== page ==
Thursday, September 21, 2006
MJF Reaches New Heights (Again)
It was, in retrospect, a brilliant move on the part of Tim Jackson, the artistic director of the Monterey Jazz Festival, to commission Dave Brubeck to write a jazz opera based on John Steinbeck’s Cannery Row. The piano master and longtime friend of the Festival rose to the occasion, finding in the novel operatic characters, drama and poetry.
Brubeck’s musical decisions were brave and inspired. His son Chris Brubeck and his band, as Mack and the Boys, set the scene with a chorus—a hokey sea-shanty (“Monterey, Monterey, a hell of a place/to work and to play…”) featuring a blistering harmonica solo. Then Roberta Gamborini, as Dora, and Kurt Elling, as Doc, delivered their characters with two soaring, densely angular modernistic arias. Iola Brubeck, Dave’s wife and longtime collaborator, contributed uncanny lyrics that, in 30 minutes, captured the poetic humanity Steinbeck found amid the fishermen, whores and bums, “just for a small and forgotten time.”
It was only one of many highlights at this year’s fest. Another came just a few minutes earlier, when Brubeck’s quartet, featuring saxophonist and flautist Bobby Militello, delivered a stunning set. Later that night, Oscar Peterson, 93 and recovering from a stroke, played a dazzling set with one hand, before being joined onstage by Hank Jones, 84. It was like that all weekend.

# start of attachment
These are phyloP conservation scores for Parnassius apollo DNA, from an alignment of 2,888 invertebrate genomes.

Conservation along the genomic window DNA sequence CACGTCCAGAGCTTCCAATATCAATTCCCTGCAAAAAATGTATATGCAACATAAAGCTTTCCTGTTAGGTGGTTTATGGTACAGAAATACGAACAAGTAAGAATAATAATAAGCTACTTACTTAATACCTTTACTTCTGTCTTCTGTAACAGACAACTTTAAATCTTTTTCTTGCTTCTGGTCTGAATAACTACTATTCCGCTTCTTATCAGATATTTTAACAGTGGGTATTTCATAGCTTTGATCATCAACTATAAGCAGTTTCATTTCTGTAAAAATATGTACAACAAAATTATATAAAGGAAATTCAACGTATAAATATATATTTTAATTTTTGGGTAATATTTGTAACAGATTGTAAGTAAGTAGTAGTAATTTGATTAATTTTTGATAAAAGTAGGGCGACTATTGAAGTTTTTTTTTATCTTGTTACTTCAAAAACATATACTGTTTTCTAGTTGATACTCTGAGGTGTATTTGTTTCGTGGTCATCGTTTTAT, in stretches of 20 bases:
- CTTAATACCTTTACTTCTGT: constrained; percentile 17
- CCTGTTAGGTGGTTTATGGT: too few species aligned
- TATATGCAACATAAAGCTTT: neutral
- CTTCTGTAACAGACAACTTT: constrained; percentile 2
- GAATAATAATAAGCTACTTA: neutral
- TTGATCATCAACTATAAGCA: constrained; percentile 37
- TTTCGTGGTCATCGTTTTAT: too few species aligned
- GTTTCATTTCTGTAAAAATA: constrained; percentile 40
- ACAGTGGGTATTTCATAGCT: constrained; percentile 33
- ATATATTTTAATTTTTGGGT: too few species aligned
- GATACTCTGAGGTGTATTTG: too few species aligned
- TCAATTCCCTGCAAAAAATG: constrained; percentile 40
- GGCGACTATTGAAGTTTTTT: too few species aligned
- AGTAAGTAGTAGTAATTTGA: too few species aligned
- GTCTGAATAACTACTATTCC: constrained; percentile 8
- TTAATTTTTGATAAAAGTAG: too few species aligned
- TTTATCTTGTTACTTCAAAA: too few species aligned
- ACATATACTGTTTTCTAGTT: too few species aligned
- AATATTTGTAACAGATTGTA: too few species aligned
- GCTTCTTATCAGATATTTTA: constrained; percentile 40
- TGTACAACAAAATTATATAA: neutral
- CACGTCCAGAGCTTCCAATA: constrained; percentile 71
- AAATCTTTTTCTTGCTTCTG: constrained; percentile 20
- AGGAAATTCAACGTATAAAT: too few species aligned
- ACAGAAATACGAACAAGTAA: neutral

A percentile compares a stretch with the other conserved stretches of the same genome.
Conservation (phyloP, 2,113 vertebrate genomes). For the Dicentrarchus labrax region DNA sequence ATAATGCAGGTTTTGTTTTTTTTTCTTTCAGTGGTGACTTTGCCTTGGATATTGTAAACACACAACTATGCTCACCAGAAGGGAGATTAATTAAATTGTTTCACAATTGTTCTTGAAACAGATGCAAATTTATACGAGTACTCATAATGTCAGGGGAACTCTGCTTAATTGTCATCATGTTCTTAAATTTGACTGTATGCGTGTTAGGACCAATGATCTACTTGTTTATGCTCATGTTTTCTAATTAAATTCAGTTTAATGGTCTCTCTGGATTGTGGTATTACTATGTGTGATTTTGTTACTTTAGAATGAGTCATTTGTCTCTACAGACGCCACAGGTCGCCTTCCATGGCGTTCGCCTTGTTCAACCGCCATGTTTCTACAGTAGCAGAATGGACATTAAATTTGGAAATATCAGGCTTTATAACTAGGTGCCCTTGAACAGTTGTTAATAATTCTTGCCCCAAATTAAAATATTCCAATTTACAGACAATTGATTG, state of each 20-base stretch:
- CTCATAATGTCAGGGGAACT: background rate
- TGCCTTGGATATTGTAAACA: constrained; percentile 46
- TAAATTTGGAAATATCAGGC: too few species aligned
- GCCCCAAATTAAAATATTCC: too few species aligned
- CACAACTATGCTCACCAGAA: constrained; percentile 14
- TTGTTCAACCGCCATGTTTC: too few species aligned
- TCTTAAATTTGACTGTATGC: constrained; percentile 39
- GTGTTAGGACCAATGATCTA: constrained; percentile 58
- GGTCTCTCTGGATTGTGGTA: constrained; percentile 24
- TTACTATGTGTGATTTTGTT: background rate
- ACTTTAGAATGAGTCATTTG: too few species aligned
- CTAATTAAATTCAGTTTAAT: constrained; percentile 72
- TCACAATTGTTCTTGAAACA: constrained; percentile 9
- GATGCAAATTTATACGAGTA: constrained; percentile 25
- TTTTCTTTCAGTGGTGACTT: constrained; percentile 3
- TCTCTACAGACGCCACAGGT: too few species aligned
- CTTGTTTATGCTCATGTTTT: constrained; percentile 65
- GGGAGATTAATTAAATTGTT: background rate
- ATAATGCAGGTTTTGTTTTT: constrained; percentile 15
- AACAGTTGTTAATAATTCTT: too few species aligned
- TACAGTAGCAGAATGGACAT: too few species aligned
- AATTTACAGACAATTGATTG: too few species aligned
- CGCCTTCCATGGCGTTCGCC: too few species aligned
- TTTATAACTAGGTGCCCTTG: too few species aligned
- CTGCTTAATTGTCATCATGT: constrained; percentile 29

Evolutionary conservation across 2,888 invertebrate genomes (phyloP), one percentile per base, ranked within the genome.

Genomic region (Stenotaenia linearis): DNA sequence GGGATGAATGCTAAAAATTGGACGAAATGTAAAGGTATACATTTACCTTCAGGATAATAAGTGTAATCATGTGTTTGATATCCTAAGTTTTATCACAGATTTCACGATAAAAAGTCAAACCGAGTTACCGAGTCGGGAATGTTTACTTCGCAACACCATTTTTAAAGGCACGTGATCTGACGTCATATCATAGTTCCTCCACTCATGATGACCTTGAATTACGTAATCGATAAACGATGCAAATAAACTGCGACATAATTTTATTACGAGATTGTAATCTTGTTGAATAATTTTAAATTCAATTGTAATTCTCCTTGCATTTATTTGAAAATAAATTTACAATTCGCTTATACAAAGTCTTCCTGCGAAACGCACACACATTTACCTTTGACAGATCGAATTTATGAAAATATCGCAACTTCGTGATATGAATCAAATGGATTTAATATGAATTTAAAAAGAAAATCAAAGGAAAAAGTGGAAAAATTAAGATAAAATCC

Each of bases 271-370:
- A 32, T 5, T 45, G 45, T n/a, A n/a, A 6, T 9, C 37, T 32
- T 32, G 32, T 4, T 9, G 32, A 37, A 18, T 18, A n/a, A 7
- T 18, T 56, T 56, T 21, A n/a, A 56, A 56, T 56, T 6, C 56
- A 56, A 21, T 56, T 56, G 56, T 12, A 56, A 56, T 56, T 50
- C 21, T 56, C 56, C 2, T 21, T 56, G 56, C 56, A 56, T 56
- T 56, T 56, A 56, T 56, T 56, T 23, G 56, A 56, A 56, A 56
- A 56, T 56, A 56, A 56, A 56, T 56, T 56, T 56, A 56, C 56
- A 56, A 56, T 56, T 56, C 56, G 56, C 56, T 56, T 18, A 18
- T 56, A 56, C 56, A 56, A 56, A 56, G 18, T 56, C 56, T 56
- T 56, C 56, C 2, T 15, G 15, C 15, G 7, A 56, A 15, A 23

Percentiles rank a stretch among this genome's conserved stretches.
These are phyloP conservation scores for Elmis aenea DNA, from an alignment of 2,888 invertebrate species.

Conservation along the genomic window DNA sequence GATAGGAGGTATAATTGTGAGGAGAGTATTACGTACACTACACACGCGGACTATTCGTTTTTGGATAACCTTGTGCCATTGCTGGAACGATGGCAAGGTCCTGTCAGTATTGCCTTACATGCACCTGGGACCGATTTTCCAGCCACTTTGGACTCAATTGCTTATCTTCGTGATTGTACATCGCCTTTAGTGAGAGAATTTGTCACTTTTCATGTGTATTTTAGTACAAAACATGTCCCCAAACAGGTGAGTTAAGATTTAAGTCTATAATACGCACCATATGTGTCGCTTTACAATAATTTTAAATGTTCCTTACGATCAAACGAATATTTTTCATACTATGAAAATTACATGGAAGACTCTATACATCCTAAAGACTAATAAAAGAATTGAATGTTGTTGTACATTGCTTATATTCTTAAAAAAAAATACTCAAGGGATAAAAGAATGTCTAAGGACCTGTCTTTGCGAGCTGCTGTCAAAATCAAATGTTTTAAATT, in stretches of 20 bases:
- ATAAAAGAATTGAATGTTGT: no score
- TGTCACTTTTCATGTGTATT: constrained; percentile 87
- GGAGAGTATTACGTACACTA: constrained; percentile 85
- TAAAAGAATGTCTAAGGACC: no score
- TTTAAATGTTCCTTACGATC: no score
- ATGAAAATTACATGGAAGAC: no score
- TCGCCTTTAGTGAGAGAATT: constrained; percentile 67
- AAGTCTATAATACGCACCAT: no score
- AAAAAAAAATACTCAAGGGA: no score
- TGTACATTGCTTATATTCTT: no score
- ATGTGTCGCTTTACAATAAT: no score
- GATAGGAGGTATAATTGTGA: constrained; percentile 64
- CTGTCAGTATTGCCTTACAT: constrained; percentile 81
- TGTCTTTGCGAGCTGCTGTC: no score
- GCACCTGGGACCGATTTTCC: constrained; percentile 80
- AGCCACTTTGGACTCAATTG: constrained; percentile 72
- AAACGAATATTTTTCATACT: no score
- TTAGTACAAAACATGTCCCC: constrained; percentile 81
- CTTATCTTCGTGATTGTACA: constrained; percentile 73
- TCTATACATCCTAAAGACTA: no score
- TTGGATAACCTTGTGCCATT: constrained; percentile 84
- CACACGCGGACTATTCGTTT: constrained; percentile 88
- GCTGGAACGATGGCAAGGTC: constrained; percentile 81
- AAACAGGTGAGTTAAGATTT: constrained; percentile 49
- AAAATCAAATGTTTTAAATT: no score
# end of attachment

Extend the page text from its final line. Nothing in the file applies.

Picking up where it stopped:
Already everyone is asking: What is Jackson going to do for
the big 50th anniversary show next year? —Eric
Artist Studio Tour Doesn’t Happen
Perhaps there should have been a big empty rectangle in the Arts & Entertainment Calendar this week. That space would have been a good symbol of the absence of an event that for the last 17 years has occurred this weekend and the next.
The Monterey County Artists Studio Tour drew an estimated 2,000 participants annually—many of them out-of-county visitors—to follow a treasure map that would take them from Castroville to King City, from Carmel to Prunedale, to visit the studios of 96 county artists who, for a weekend or two, share their artistic process and sell work directly to the public.
The Monterey County Artist Studios Tour is a non-event in 2006. Michael Duffy, president of the Artists Equity of Monterey Bay, which organized the event, explains why with a one-word sentence: “Funding.”
“Two years ago, the Monterey County Arts Council granted us $10,000 to help us produce an event that cost about $32,000. Last year we were taken by surprise: their funding shrunk to $1,500—they just didn’t have it to give. As a result, for the first time we ran a large deficit; and that has been very hard to overcome.”
Paulette Lynch, executive director of the Monterey County Arts Council, agrees that the “Artists Equity was hit with the perfect storm last year.”
The Arts Council once received funding from the state that it could trickle down to support local events, but since the California Arts Council funding was almost written out of the state budget several years ago, the Arts Council itself has struggled to survive.
“We are developing new partnerships that we hope will create new funding sources, Lynch says. “Meanwhile, I consider this event simply on hold.” —Maureen Davidson